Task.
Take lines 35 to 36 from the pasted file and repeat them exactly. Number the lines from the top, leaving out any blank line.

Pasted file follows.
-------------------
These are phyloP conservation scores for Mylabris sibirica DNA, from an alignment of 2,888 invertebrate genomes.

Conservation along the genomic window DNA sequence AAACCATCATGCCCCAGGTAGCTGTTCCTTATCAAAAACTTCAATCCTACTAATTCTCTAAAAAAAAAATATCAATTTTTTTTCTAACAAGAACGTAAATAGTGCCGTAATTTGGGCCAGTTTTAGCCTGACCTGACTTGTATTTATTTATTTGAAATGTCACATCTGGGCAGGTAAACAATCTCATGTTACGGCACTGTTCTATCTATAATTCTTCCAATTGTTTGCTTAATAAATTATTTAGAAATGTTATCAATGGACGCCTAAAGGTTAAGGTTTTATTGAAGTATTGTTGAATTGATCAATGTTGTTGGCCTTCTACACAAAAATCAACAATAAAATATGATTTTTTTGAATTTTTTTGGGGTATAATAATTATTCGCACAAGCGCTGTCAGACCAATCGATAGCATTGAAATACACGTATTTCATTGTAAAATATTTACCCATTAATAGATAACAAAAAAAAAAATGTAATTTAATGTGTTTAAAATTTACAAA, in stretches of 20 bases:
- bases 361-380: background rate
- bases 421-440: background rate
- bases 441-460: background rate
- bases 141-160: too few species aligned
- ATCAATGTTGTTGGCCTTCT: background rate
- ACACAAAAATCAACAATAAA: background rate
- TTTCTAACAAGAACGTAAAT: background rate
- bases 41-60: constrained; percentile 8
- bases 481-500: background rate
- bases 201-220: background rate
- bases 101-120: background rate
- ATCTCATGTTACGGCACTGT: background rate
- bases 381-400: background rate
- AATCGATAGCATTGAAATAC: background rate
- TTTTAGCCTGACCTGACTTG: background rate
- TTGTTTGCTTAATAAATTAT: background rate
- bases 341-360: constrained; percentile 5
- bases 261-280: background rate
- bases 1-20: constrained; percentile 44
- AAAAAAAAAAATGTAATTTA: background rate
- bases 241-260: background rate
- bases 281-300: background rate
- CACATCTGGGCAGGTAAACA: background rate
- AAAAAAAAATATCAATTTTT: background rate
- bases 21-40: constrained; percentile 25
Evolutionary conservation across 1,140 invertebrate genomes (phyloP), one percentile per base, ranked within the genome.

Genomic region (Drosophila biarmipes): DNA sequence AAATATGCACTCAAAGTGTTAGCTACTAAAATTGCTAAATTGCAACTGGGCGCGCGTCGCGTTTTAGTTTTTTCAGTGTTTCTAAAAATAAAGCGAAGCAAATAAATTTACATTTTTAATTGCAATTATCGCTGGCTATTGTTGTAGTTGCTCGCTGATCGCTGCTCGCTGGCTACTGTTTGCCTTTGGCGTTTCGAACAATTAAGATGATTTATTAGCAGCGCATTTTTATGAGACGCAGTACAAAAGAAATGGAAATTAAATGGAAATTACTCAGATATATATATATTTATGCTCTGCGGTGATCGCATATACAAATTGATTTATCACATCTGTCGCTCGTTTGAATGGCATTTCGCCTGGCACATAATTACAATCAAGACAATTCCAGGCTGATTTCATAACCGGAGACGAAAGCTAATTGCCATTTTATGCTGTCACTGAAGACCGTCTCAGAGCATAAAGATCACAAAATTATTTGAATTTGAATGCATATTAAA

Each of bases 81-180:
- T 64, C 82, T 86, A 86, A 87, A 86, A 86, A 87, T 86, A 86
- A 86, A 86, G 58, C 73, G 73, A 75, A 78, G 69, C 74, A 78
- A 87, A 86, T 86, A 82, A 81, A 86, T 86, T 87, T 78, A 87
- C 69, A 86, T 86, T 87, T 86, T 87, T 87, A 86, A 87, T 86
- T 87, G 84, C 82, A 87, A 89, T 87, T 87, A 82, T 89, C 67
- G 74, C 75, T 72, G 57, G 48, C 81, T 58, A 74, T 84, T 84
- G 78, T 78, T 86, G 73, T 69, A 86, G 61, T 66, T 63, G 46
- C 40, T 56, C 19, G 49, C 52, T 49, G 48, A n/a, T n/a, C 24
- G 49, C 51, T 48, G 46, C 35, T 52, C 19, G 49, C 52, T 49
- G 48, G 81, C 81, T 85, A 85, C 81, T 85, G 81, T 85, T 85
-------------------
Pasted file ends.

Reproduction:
- T 87, G 84, C 82, A 87, A 89, T 87, T 87, A 82, T 89, C 67
- G 74, C 75, T 72, G 57, G 48, C 81, T 58, A 74, T 84, T 84